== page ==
To be sure, he has led the team to some comeback wins and he has played very well in some key games, like the division-clinching win in Philadelphia in 2015. But a top-flight quarterback can’t essentially negate one of those with a play like the season-ending pick against the Giants. Sure, any quarterback is going to have an off day. But you have to have more pluses than minuses on the ledger.

Cousins has been a starter for just two years so maybe he can develop into a top-shelf quarterback. Putting up good stats is part of the picture but he won’t be there until he elevates and motivates those around him. Maybe he can take that next step but until he does there is no way of knowing if he will. 

More offseason questions: 

What are reasonable expectations for Josh Doctson?

— Will there be a surprise salary cap cut?

— Should the Redskins defense switch to the 4-3?

— Is Spencer Long the answer at center?

— How many D-linemen do the Redskins need?

— Should the Redskins draft another QB? 

— With Sean McVay gone, will the Redskins run the ball more?

— Can Cravens handle the transition to safety? 

— Will the Redskins re-sign Pierre Garçon? 

— Will Rob Kelley be the lead running back in 2017?

— Defense in the first round?

— Will they make a change at left guard?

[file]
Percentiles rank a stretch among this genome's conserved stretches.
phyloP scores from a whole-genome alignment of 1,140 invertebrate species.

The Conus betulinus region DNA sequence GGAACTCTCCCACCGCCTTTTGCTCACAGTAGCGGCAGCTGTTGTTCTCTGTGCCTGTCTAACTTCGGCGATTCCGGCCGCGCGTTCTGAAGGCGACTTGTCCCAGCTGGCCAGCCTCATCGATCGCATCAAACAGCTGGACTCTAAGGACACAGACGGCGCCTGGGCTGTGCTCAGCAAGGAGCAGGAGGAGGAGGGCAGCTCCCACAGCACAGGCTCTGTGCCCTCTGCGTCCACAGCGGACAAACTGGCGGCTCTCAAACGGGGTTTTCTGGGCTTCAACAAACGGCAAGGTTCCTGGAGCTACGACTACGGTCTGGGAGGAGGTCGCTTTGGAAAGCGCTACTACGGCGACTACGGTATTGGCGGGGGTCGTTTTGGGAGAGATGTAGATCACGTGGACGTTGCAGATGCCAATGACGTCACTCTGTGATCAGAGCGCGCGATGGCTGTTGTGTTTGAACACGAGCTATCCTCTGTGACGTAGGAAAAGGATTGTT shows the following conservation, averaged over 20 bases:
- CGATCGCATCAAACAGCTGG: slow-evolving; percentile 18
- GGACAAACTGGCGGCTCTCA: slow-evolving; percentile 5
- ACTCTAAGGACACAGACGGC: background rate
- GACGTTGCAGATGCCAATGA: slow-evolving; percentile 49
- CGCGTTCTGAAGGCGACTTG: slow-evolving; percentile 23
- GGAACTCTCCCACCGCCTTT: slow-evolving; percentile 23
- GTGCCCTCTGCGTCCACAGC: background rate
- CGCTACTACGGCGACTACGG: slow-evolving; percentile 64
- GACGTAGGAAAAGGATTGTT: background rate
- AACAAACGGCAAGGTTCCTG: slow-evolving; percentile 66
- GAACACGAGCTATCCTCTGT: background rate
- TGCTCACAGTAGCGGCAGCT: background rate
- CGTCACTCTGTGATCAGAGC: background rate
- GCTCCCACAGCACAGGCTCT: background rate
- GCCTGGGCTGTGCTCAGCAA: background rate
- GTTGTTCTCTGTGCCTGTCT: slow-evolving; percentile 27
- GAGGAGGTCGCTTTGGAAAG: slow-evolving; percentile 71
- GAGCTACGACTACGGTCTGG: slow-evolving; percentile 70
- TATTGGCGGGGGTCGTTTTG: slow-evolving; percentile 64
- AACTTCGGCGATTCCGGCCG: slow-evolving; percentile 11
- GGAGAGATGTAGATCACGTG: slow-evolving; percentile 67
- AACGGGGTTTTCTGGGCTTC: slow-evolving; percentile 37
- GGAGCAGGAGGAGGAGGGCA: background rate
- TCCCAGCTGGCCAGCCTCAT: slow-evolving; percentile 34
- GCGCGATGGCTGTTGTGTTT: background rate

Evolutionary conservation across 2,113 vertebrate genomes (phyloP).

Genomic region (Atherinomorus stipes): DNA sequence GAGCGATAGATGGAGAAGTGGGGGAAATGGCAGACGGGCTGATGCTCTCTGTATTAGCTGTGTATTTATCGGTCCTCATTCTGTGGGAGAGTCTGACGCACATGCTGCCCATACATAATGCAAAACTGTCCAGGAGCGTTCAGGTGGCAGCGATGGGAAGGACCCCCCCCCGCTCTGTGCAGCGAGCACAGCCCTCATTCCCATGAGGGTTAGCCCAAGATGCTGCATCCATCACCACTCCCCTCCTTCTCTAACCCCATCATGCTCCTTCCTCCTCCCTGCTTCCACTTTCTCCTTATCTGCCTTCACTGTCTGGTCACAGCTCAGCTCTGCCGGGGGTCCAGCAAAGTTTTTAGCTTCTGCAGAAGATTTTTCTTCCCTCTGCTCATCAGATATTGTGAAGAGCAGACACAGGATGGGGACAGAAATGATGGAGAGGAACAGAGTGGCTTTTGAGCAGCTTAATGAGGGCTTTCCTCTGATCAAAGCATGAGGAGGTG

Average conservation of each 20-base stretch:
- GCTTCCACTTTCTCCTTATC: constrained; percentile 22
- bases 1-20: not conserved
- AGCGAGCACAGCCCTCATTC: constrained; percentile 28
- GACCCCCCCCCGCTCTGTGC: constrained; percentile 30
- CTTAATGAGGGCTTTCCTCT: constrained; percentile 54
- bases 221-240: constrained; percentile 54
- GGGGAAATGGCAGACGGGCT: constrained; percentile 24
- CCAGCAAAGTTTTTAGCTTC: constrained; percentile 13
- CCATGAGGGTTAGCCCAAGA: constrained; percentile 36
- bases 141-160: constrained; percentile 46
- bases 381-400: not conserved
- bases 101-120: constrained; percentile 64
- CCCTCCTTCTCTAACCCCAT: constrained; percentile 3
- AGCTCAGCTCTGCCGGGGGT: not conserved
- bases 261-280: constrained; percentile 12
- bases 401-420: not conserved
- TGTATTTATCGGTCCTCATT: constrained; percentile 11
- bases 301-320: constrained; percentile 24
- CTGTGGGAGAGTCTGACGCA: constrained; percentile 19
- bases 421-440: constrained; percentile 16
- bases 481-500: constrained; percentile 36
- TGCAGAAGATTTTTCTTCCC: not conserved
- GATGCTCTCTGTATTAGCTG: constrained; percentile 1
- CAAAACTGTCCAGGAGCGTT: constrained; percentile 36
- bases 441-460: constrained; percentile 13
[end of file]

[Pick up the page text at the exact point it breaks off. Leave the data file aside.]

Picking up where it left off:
<<<LOOKING AT REDSKINS DRAFT PROSPECTS>>>

Want more Redskins? Check out @JPFinlayCSN and @Rich_TandlerCSN for live updates or click here for the #RedskinsTalk Podcast on iTuneshere for Google Play or press play below. Don't forget to subscribe!

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Some good news from Redskins Park: Josh Doctson running, catching football (VIDEO)

Some good news from Redskins Park: Josh Doctson running, catching football (VIDEO)

There hasn't been much good news out of Redskins Park lately, as the team deals with pending free agency for QB Kirk Cousins and others combined with rumors of infighting among the front office. So video of 2016 first round pick Josh Doctson running and cutting comes at a great time for beleaguered 'Skins fans. 

Doctson posted the video to his Snapchat account. When he last spoke after the Washington season ended, Doctson made clear he was feeling much better and that '100 percent health' is his main goal this offseason.

His rookie year, however, was a different matter.

The receiver out of TCU missed all but the first two games of the year. Even in those games, he played a very reduced role. Drafted 22nd overall, he had just two catches all year as an obscure Achilles' injuries landed him on the injured reserve. His plight could not be figured out by a slew of doctors and specialists, and the team finally decided to sit down their prized rookie.

A breakout year in 2017 would serve Jay Gruden's squad well, as the team stands to lose DeSean Jackson and/or Pierre Garçon to free agency. It looks likely the 'Skins will lose at least one of their starting WRs, and losing both is a distinct possibility. That could result in more than 2,000 receiving yards leaving the Redskins offense, and the team will need Doctson to pick up a good chunk of that production.

<<<LOOKING AT REDSKINS DRAFT PROSPECTS>>>

Want more Redskins? Check out @JPFinlayCSN for live updates or click here for the #RedskinsTalk Podcast on iTunes, here for Google Play or press play below. Don't forget to subscribe!